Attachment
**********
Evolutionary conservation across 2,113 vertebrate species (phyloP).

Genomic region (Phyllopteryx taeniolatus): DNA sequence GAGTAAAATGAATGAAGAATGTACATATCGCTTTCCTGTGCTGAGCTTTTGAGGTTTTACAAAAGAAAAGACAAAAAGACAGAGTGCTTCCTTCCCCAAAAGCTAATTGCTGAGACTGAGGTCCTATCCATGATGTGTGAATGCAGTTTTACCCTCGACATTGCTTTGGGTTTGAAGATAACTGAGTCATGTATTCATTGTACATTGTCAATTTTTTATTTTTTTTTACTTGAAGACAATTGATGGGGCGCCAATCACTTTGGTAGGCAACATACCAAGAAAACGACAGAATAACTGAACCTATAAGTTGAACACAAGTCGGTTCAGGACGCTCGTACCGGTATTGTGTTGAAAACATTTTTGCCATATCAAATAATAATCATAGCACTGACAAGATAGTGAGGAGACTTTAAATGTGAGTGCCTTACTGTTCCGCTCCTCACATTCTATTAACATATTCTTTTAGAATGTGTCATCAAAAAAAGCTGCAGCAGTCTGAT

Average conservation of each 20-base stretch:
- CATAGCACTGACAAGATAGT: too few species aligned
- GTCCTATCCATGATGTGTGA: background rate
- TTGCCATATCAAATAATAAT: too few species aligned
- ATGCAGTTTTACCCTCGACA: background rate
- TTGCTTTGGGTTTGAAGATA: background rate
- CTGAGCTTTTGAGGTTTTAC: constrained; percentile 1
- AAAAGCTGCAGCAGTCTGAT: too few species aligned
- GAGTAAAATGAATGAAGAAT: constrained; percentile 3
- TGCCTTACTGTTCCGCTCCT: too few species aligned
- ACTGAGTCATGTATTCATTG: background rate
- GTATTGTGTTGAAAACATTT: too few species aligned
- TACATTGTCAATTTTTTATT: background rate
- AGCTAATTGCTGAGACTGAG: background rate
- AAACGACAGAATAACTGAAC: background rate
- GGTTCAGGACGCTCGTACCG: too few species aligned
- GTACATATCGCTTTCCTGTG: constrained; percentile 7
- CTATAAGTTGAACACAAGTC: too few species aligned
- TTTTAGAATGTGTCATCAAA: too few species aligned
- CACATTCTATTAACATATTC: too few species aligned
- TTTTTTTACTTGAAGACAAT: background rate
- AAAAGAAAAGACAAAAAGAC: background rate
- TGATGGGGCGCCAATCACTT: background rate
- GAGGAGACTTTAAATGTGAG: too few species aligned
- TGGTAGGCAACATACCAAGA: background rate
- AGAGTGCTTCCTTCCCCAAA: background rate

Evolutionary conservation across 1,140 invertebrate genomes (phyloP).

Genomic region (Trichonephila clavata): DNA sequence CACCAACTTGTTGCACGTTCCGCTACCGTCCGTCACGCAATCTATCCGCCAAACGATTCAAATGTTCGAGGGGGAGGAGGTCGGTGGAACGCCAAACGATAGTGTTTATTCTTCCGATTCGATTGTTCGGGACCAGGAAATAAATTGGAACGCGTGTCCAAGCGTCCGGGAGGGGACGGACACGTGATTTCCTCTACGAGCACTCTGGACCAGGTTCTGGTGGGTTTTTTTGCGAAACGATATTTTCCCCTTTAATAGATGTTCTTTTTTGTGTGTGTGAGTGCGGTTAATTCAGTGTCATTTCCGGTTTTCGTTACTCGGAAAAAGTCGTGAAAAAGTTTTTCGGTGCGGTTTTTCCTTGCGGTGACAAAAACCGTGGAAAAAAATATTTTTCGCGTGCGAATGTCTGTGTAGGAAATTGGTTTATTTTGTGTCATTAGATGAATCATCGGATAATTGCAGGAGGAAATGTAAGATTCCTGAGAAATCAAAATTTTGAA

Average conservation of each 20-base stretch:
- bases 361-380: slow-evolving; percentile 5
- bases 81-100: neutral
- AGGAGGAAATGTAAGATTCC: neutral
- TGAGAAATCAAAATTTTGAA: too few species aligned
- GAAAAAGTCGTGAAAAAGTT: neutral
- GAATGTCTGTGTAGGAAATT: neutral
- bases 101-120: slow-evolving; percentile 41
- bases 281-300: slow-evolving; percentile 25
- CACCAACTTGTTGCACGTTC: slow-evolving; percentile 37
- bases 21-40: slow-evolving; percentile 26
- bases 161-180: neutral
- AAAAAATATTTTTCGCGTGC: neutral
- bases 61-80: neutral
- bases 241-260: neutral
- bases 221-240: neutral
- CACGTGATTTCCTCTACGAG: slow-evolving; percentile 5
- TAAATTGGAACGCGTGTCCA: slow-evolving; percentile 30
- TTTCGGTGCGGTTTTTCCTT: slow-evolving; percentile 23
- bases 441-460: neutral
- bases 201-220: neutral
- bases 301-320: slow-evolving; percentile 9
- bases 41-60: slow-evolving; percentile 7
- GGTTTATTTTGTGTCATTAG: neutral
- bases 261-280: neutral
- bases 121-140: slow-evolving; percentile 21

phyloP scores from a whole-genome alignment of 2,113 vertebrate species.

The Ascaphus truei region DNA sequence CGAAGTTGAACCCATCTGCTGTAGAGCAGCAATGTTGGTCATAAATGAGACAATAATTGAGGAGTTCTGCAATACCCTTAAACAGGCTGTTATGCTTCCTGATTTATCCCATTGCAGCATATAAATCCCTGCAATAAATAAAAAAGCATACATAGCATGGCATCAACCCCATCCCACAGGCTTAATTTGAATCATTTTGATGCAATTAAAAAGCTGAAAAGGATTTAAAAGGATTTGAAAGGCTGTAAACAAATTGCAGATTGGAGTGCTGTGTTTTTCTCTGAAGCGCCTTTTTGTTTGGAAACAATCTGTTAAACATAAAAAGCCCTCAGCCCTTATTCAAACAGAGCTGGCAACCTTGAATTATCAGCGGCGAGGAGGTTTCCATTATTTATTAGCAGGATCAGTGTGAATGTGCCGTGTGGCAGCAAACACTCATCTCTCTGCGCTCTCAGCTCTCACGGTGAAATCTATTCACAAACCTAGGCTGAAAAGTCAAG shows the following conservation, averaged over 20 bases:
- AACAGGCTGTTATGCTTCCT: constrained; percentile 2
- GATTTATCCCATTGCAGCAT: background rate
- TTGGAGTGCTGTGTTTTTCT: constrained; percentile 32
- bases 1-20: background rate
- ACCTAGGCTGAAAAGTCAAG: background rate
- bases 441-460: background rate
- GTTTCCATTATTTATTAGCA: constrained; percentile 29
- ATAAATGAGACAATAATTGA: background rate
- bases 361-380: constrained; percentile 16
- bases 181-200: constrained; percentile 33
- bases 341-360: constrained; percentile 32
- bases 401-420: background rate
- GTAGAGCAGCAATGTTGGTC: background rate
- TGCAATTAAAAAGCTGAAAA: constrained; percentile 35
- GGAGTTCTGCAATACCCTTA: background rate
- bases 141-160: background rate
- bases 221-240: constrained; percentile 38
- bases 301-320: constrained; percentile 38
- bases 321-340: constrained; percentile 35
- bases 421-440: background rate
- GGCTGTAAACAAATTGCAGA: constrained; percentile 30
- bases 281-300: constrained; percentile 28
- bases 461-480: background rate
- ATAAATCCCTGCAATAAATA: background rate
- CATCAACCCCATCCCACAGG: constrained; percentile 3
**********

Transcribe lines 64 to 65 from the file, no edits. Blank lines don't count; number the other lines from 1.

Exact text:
- bases 441-460: background rate
- GTTTCCATTATTTATTAGCA: constrained; percentile 29